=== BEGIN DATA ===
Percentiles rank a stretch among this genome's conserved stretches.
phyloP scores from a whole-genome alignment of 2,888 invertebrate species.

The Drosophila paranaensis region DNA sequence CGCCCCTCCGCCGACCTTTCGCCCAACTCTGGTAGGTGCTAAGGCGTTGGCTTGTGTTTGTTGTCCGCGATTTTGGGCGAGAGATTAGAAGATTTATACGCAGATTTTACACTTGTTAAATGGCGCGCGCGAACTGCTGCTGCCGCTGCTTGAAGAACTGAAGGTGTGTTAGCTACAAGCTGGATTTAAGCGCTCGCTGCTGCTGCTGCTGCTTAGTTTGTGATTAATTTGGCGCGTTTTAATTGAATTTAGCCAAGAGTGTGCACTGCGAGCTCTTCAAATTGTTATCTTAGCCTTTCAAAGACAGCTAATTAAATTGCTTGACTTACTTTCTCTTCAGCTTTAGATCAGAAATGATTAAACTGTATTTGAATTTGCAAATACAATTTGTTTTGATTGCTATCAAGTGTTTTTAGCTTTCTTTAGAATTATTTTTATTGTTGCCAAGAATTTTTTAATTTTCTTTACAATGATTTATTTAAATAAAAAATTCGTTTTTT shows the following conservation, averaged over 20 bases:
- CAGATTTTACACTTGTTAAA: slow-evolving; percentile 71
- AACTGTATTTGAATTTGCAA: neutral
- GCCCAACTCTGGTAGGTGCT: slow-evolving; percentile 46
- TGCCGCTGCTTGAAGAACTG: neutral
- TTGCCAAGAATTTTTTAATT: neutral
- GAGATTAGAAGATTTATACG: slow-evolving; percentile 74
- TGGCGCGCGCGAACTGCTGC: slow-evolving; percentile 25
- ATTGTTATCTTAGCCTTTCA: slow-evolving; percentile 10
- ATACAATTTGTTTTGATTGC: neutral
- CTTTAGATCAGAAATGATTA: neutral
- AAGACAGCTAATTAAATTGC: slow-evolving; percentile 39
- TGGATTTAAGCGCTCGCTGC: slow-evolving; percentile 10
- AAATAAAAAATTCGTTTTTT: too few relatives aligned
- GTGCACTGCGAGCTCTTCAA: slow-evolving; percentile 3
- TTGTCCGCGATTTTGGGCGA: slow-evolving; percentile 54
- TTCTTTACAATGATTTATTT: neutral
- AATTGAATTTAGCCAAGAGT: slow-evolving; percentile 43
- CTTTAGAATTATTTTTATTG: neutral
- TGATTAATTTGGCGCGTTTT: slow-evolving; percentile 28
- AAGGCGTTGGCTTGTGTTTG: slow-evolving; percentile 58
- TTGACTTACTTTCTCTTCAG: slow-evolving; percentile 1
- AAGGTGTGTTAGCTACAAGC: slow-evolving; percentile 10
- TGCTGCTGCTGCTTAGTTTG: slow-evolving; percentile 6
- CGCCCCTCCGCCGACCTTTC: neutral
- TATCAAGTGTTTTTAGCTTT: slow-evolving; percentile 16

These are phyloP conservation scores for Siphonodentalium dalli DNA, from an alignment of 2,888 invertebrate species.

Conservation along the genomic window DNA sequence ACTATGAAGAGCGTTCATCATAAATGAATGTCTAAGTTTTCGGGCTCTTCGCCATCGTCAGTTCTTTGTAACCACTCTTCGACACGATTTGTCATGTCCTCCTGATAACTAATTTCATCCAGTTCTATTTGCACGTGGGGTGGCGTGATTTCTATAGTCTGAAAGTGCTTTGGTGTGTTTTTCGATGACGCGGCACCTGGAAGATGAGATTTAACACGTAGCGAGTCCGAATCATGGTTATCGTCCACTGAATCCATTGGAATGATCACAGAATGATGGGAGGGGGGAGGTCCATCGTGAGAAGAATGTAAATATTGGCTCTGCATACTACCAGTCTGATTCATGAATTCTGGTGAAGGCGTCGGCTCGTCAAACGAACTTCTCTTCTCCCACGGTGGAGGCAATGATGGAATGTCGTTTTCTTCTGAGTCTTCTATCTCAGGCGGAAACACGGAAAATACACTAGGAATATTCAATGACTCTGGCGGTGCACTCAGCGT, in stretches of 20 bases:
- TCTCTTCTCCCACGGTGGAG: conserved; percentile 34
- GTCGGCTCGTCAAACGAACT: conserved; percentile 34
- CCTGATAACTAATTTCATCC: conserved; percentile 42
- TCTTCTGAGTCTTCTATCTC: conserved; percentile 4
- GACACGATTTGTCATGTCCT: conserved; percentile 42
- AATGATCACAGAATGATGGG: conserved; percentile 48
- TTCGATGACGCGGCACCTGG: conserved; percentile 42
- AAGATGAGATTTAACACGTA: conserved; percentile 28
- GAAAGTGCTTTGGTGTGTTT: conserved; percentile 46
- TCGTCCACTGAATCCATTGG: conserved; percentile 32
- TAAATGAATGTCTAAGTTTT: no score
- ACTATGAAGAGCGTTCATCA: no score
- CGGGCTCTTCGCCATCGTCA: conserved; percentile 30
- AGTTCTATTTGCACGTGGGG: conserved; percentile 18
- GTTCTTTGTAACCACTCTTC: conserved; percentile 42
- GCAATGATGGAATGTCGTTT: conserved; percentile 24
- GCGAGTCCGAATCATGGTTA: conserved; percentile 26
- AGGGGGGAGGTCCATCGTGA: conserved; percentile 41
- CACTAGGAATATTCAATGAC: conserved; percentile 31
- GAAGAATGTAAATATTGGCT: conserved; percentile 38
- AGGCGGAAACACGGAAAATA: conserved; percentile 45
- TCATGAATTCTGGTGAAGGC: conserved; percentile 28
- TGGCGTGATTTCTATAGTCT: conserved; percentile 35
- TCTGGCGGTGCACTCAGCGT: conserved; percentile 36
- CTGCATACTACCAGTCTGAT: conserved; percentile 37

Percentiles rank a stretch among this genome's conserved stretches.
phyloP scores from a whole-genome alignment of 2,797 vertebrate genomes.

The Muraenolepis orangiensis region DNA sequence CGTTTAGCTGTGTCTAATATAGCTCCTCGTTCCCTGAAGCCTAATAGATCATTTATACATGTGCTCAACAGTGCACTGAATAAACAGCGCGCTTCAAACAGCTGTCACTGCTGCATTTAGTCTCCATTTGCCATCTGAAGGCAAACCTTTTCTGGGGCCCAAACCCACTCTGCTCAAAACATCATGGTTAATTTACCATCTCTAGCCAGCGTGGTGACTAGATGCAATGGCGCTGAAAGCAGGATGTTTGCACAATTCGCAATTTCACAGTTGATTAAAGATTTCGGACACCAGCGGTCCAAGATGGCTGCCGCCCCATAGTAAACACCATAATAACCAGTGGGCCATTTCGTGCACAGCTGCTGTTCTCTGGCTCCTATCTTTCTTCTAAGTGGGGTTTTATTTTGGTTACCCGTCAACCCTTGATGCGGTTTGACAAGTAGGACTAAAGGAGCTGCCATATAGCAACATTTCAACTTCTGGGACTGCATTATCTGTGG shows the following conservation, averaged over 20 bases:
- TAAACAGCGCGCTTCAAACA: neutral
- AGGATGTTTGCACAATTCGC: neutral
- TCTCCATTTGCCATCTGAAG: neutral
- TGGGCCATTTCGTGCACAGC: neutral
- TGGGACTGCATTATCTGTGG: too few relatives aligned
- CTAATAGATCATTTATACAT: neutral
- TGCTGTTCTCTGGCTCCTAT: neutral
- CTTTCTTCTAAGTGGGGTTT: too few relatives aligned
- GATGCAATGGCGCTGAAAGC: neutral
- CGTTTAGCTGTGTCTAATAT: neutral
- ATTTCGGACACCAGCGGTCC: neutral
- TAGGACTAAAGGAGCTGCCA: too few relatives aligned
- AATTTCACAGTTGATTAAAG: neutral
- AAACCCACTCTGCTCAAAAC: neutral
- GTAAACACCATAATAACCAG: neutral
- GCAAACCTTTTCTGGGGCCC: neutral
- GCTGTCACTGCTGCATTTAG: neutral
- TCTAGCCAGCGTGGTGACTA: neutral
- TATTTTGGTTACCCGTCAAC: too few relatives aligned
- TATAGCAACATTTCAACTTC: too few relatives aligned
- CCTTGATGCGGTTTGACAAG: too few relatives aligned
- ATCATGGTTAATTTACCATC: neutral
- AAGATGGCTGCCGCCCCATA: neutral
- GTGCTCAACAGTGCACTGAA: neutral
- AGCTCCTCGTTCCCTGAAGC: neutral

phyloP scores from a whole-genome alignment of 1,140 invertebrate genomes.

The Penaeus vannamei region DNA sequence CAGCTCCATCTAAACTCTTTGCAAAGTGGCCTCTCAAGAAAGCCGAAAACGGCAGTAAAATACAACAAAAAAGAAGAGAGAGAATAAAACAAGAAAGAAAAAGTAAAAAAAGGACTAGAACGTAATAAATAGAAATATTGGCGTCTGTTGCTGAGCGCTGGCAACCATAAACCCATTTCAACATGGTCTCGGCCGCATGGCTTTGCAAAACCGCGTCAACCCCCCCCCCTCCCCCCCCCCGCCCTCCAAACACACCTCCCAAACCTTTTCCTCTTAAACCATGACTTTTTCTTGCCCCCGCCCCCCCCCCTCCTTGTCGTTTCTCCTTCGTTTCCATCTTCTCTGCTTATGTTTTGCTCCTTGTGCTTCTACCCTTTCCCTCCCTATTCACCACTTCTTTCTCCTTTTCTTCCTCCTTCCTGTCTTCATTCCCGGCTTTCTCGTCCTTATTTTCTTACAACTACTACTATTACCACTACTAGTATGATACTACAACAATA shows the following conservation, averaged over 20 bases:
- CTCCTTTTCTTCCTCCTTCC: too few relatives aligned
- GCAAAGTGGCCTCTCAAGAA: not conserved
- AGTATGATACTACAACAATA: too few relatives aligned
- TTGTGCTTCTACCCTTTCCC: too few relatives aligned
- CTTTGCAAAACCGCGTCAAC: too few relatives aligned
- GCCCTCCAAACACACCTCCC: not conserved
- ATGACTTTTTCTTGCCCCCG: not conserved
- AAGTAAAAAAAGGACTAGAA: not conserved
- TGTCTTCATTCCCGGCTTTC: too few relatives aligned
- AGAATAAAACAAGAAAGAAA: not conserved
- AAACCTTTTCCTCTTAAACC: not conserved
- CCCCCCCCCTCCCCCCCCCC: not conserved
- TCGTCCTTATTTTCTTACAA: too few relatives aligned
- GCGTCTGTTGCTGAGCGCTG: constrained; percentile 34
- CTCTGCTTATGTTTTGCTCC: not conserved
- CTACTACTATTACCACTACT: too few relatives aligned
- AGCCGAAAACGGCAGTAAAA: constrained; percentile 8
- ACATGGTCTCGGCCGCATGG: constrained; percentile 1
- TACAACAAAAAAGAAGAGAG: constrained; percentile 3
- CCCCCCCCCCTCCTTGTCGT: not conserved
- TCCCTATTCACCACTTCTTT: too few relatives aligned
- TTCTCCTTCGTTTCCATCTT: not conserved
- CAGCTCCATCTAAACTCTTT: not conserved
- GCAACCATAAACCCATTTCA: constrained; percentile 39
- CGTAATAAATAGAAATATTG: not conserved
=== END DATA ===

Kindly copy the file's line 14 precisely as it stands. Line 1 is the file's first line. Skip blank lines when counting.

- AAGACAGCTAATTAAATTGC: slow-evolving; percentile 39